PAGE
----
Well, we’re in the year 2022 and Thom Yorke is still going strong and making consistently great music. From the last Radiohead album A Moon Shaped Pool in 2016, to the incredibly eerie 2018 soundtrack to the film Suspiria, Thom has been hitting all the right notes with his music. Jonny Greenwood, since the release of A Moon Shaped Pool, has released official soundtracks to the following films: Phantom Thread, You Were Never Really Here, Spencer and The Power of the Dog. An impressive array of incredibly poetic soundtracks that capture the mood and tone of their respective films. Tom Skinner is the drummer for one of my favourite jazz groups Sons of Kemet, with their most recent album Black to the Future being their most complete work to date. He has various solo works as well. Together, they have combined as The Smile, a name that doesn’t reflect it’s usual charm, instead providing a more deceiving, sinister energy aimed at the scumbags in parliament and within the Tory party. Thom has always been an environmentalist, and has always provided a socially conscious message throughout his music. Their debut album as a group is titled A Light for Attracting Attention and is a beautiful body of work that captures the raw honesty and beauty of a Radiohead ‘side project’. Don’t get me wrong, The Smile is completely its own thing, and the album sounds complete, and is an impressive first experiment.
The synth-heavy opener “The Same” is haunting and overpowering, with the drum grooves carrying the pulse of the track. Thom complements that with chilling lyrics, pleading that the government treats everyone the same. It’s a fitting title for such a powerful message. It’s truly a strong opener, and ones that leads us into the world of their music. What follows is this groovy, menacing guitar-led track, with Tom Skinner doing an amazing job with a weird time signature on the drum’s rhythms. The heavy, punkish energy on “You Will Never Work In Television” is intense, with Thom’s abstract lyrics reminding me for some reason of the 1985 film Brazil in its weird imagery. “Pana-Vision features these haunting piano keys, and strings from the London Contemporary Orchestra. It’s a truly chilling track and one of the standouts for me. “The Smoke” has an infectious bassline, and the drumming and incredible tuba notes makes for an incredible listen. It makes sense for there to be more prominent jazz undertones throughout the album, I’m sure Tom Skinner’s brought some influence to the sound on the album. The warm and inviting “Speech Bubbles” is stunning, with the subtle guitar groove, strings and drumming, that paints each groove with an incredible groove. It contrasts the themes of the track, with the lyrics being a bit darker than the overall mood. Next, “Thin Thing”, one of the clear standouts of the album. The energy of those guitar rhythms are incredible, and the track builds in intensity as the song progresses. The aura of “Open The Floodgates” with it’s synth and piano-led melodies. Thom’s incredibly warm voice just hugs the track tightly. In moments of despair, Thom’s voice sure does sound reassuring. The angelic, acoustic beauty of “Free In the Knowledge” sounds liberating. “A Hairdryer” is another highlight for me. The groovy guitar riffs with Thom singing “Look at all the pretty lights” is pretty great. “Waving a White Flag” is this synth-heavy track that sounds very Kraftwerk. The pulsating “We Don’t Know What Tomorrow Brings” brings high-paced guitar leads with synths, with intense drumming that help capture the urgency of the track. This leads to the emotive and stunning closer “Skrting On the Surface”. The guitar leads, brass and and string instrumentation are just spellbinding, and Thom’s delicate vocals add to the pure emotion and sonic euphoria of the track. Another one of my favourites, and a great way to conclude the album.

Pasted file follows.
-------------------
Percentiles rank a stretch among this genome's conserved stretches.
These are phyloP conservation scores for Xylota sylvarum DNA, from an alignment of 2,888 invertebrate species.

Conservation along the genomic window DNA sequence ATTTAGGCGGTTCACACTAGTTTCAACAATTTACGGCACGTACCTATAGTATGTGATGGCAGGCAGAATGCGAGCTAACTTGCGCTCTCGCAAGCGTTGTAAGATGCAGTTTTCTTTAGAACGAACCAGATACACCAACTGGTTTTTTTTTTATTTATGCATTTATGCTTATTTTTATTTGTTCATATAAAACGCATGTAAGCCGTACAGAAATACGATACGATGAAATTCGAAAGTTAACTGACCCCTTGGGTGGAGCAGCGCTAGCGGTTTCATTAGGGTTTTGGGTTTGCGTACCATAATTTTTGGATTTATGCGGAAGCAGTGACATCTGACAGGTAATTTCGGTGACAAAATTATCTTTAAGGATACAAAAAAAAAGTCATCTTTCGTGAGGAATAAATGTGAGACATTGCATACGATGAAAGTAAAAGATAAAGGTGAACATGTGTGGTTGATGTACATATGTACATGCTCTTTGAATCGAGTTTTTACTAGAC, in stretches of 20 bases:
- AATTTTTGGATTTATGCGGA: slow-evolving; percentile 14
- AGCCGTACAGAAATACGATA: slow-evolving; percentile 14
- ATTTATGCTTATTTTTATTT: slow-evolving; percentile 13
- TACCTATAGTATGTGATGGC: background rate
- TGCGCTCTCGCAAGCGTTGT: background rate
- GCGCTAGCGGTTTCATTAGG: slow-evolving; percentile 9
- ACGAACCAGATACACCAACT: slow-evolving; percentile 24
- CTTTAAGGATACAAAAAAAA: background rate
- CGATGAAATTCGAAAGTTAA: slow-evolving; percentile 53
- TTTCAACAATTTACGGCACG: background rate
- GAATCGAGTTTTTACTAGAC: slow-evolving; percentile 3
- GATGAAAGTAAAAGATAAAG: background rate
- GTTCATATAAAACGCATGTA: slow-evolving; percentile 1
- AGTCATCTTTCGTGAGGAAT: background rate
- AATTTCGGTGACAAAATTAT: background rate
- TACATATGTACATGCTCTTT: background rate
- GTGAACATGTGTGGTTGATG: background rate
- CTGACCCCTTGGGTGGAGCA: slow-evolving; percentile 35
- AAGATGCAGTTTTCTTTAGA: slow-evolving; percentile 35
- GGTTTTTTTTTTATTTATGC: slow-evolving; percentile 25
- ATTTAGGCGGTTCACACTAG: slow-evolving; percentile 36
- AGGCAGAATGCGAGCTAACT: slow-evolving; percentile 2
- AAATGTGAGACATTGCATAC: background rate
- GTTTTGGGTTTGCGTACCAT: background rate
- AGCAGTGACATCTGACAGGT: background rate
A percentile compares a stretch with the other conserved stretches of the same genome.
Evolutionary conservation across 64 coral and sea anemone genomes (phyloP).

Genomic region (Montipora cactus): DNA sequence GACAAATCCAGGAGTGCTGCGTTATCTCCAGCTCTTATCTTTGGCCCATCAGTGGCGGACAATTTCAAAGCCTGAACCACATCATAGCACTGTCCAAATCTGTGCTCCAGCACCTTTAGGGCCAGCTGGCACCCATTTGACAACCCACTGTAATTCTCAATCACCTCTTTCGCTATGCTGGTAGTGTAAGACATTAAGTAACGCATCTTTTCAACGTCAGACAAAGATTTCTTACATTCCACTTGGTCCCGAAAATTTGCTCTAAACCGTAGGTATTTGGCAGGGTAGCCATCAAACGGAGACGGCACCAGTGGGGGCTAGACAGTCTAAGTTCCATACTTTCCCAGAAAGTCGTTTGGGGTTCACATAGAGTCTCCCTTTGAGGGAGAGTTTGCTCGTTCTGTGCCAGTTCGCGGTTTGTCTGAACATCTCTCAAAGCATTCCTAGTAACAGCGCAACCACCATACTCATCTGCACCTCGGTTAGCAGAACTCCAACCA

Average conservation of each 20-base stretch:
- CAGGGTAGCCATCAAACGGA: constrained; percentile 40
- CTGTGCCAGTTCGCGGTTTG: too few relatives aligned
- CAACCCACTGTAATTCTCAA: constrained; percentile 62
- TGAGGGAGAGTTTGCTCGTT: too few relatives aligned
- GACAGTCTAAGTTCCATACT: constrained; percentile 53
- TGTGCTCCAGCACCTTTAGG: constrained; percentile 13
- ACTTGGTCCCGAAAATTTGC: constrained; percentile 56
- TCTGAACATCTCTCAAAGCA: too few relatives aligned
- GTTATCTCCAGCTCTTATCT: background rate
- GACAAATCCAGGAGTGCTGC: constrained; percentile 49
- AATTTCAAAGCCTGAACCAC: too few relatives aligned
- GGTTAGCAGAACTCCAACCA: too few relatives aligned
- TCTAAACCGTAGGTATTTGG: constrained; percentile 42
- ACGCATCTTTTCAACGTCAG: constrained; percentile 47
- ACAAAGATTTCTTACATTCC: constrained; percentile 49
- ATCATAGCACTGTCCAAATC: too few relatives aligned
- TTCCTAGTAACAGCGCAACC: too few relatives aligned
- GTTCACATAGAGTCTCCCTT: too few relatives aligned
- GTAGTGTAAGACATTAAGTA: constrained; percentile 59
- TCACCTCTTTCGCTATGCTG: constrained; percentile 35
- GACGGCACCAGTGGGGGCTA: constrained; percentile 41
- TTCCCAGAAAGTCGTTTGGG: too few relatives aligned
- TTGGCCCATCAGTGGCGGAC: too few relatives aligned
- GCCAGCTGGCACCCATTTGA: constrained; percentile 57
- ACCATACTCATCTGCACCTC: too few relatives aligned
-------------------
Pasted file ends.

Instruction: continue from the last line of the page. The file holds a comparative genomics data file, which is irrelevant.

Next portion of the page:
With A Light for Attracting Attention, The Smile have crafted one of the most beautiful, melodic and poignant albums of the year so far. The layered and textured body of work is impeccably sequenced, thorough in its production and delicate in its emotion. The socio-political messages Thom expresses via his lyrics are fueled both with rage, yet despair, and sonically follows an urgency that they emote so well through sound. It’s an expressive, intricate and layered body of work that is impressive as their debut. Listen to The Smile’s new album A Light for Attracting Attention below via Bandcamp and don’t forget to support!
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